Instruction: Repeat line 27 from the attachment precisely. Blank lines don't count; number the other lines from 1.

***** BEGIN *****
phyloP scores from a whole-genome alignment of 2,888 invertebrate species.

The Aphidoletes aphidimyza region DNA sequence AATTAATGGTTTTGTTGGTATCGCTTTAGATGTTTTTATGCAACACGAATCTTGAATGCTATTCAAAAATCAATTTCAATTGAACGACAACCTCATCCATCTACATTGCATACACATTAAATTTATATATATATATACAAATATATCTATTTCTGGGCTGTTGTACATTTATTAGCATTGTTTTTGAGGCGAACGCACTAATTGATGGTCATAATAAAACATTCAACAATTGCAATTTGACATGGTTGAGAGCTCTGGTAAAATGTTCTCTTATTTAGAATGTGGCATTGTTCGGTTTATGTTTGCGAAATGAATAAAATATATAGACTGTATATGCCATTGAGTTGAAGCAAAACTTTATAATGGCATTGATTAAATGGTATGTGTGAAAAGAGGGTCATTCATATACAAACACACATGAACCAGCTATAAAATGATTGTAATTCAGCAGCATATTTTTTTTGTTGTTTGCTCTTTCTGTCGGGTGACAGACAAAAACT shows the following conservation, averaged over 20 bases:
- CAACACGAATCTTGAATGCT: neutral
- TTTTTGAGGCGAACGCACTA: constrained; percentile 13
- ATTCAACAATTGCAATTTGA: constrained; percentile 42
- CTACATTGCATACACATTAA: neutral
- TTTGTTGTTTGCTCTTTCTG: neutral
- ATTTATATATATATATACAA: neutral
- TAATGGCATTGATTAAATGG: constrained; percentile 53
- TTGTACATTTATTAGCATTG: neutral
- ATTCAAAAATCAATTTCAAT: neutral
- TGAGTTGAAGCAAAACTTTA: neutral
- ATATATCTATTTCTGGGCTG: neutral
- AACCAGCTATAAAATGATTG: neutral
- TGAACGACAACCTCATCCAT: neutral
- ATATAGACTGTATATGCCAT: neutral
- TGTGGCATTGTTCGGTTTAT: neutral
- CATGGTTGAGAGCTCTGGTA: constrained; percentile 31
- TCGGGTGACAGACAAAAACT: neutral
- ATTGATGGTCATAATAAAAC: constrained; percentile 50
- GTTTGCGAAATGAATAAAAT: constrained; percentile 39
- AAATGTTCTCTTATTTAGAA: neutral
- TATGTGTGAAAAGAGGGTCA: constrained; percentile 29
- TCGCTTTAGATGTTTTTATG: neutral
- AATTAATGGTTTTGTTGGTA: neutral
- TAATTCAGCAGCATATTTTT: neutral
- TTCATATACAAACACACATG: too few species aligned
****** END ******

- TTCATATACAAACACACATG: too few species aligned